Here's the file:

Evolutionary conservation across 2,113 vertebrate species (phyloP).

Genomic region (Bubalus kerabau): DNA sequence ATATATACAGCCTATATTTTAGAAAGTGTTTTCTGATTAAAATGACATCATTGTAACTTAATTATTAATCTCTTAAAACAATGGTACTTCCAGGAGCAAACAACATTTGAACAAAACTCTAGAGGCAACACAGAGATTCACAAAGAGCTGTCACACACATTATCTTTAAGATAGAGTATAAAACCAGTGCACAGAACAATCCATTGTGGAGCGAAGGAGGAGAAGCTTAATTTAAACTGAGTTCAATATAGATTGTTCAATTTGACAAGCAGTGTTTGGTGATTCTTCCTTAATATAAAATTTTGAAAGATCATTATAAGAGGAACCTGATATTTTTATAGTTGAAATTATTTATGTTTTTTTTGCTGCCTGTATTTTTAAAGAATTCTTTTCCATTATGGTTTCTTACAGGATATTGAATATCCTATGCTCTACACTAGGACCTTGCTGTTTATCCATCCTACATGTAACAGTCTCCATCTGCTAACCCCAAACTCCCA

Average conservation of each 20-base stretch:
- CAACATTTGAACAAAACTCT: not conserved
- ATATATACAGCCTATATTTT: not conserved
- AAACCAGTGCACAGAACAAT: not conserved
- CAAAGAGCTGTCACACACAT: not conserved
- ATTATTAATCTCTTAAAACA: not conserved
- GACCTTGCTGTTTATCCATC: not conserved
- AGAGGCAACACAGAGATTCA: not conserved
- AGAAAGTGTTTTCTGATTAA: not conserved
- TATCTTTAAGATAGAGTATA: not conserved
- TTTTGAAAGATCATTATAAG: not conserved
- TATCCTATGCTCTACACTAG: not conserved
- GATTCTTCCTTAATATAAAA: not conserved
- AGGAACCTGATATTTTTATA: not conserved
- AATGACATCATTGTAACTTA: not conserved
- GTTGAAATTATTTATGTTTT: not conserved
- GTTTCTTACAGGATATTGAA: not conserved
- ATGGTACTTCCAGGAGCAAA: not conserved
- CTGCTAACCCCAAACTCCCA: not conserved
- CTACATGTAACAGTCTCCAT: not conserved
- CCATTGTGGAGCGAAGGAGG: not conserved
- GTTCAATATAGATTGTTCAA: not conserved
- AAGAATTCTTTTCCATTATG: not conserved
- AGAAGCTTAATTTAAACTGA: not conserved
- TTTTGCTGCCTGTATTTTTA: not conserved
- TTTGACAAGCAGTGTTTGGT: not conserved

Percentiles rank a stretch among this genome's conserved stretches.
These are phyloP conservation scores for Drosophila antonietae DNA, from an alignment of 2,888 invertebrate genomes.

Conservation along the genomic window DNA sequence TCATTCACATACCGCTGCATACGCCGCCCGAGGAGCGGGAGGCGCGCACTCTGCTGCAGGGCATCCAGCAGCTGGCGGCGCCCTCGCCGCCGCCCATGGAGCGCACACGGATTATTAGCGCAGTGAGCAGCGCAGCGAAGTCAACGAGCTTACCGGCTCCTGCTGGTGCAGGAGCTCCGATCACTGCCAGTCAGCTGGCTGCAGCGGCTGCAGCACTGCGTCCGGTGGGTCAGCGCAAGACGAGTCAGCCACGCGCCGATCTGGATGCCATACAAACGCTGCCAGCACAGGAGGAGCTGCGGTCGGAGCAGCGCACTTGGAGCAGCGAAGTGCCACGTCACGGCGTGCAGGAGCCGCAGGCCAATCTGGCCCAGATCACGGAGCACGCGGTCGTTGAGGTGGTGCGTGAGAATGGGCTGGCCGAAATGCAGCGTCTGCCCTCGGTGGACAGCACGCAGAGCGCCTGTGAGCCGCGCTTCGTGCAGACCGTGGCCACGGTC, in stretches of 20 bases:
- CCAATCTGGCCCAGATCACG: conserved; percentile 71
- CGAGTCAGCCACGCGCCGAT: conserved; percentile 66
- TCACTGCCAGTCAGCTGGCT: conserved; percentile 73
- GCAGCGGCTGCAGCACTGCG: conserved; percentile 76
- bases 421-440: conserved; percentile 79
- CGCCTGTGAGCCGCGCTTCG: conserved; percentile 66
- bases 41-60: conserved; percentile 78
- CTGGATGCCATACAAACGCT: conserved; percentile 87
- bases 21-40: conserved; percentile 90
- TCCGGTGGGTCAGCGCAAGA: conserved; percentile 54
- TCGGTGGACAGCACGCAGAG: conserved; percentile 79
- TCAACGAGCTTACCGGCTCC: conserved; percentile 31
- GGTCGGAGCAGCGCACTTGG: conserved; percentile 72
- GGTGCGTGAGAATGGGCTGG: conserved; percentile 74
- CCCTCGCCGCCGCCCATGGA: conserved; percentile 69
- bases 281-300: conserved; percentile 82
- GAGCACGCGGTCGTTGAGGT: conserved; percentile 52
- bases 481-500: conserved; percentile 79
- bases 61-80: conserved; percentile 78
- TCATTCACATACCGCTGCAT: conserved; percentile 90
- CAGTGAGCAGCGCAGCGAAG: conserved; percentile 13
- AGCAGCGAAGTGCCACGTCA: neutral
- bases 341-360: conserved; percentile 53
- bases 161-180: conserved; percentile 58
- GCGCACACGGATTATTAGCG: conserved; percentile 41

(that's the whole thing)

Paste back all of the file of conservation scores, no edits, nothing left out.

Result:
Evolutionary conservation across 2,113 vertebrate species (phyloP).

Genomic region (Bubalus kerabau): DNA sequence ATATATACAGCCTATATTTTAGAAAGTGTTTTCTGATTAAAATGACATCATTGTAACTTAATTATTAATCTCTTAAAACAATGGTACTTCCAGGAGCAAACAACATTTGAACAAAACTCTAGAGGCAACACAGAGATTCACAAAGAGCTGTCACACACATTATCTTTAAGATAGAGTATAAAACCAGTGCACAGAACAATCCATTGTGGAGCGAAGGAGGAGAAGCTTAATTTAAACTGAGTTCAATATAGATTGTTCAATTTGACAAGCAGTGTTTGGTGATTCTTCCTTAATATAAAATTTTGAAAGATCATTATAAGAGGAACCTGATATTTTTATAGTTGAAATTATTTATGTTTTTTTTGCTGCCTGTATTTTTAAAGAATTCTTTTCCATTATGGTTTCTTACAGGATATTGAATATCCTATGCTCTACACTAGGACCTTGCTGTTTATCCATCCTACATGTAACAGTCTCCATCTGCTAACCCCAAACTCCCA

Average conservation of each 20-base stretch:
- CAACATTTGAACAAAACTCT: not conserved
- ATATATACAGCCTATATTTT: not conserved
- AAACCAGTGCACAGAACAAT: not conserved
- CAAAGAGCTGTCACACACAT: not conserved
- ATTATTAATCTCTTAAAACA: not conserved
- GACCTTGCTGTTTATCCATC: not conserved
- AGAGGCAACACAGAGATTCA: not conserved
- AGAAAGTGTTTTCTGATTAA: not conserved
- TATCTTTAAGATAGAGTATA: not conserved
- TTTTGAAAGATCATTATAAG: not conserved
- TATCCTATGCTCTACACTAG: not conserved
- GATTCTTCCTTAATATAAAA: not conserved
- AGGAACCTGATATTTTTATA: not conserved
- AATGACATCATTGTAACTTA: not conserved
- GTTGAAATTATTTATGTTTT: not conserved
- GTTTCTTACAGGATATTGAA: not conserved
- ATGGTACTTCCAGGAGCAAA: not conserved
- CTGCTAACCCCAAACTCCCA: not conserved
- CTACATGTAACAGTCTCCAT: not conserved
- CCATTGTGGAGCGAAGGAGG: not conserved
- GTTCAATATAGATTGTTCAA: not conserved
- AAGAATTCTTTTCCATTATG: not conserved
- AGAAGCTTAATTTAAACTGA: not conserved
- TTTTGCTGCCTGTATTTTTA: not conserved
- TTTGACAAGCAGTGTTTGGT: not conserved

Percentiles rank a stretch among this genome's conserved stretches.
These are phyloP conservation scores for Drosophila antonietae DNA, from an alignment of 2,888 invertebrate genomes.

Conservation along the genomic window DNA sequence TCATTCACATACCGCTGCATACGCCGCCCGAGGAGCGGGAGGCGCGCACTCTGCTGCAGGGCATCCAGCAGCTGGCGGCGCCCTCGCCGCCGCCCATGGAGCGCACACGGATTATTAGCGCAGTGAGCAGCGCAGCGAAGTCAACGAGCTTACCGGCTCCTGCTGGTGCAGGAGCTCCGATCACTGCCAGTCAGCTGGCTGCAGCGGCTGCAGCACTGCGTCCGGTGGGTCAGCGCAAGACGAGTCAGCCACGCGCCGATCTGGATGCCATACAAACGCTGCCAGCACAGGAGGAGCTGCGGTCGGAGCAGCGCACTTGGAGCAGCGAAGTGCCACGTCACGGCGTGCAGGAGCCGCAGGCCAATCTGGCCCAGATCACGGAGCACGCGGTCGTTGAGGTGGTGCGTGAGAATGGGCTGGCCGAAATGCAGCGTCTGCCCTCGGTGGACAGCACGCAGAGCGCCTGTGAGCCGCGCTTCGTGCAGACCGTGGCCACGGTC, in stretches of 20 bases:
- CCAATCTGGCCCAGATCACG: conserved; percentile 71
- CGAGTCAGCCACGCGCCGAT: conserved; percentile 66
- TCACTGCCAGTCAGCTGGCT: conserved; percentile 73
- GCAGCGGCTGCAGCACTGCG: conserved; percentile 76
- bases 421-440: conserved; percentile 79
- CGCCTGTGAGCCGCGCTTCG: conserved; percentile 66
- bases 41-60: conserved; percentile 78
- CTGGATGCCATACAAACGCT: conserved; percentile 87
- bases 21-40: conserved; percentile 90
- TCCGGTGGGTCAGCGCAAGA: conserved; percentile 54
- TCGGTGGACAGCACGCAGAG: conserved; percentile 79
- TCAACGAGCTTACCGGCTCC: conserved; percentile 31
- GGTCGGAGCAGCGCACTTGG: conserved; percentile 72
- GGTGCGTGAGAATGGGCTGG: conserved; percentile 74
- CCCTCGCCGCCGCCCATGGA: conserved; percentile 69
- bases 281-300: conserved; percentile 82
- GAGCACGCGGTCGTTGAGGT: conserved; percentile 52
- bases 481-500: conserved; percentile 79
- bases 61-80: conserved; percentile 78
- TCATTCACATACCGCTGCAT: conserved; percentile 90
- CAGTGAGCAGCGCAGCGAAG: conserved; percentile 13
- AGCAGCGAAGTGCCACGTCA: neutral
- bases 341-360: conserved; percentile 53
- bases 161-180: conserved; percentile 58
- GCGCACACGGATTATTAGCG: conserved; percentile 41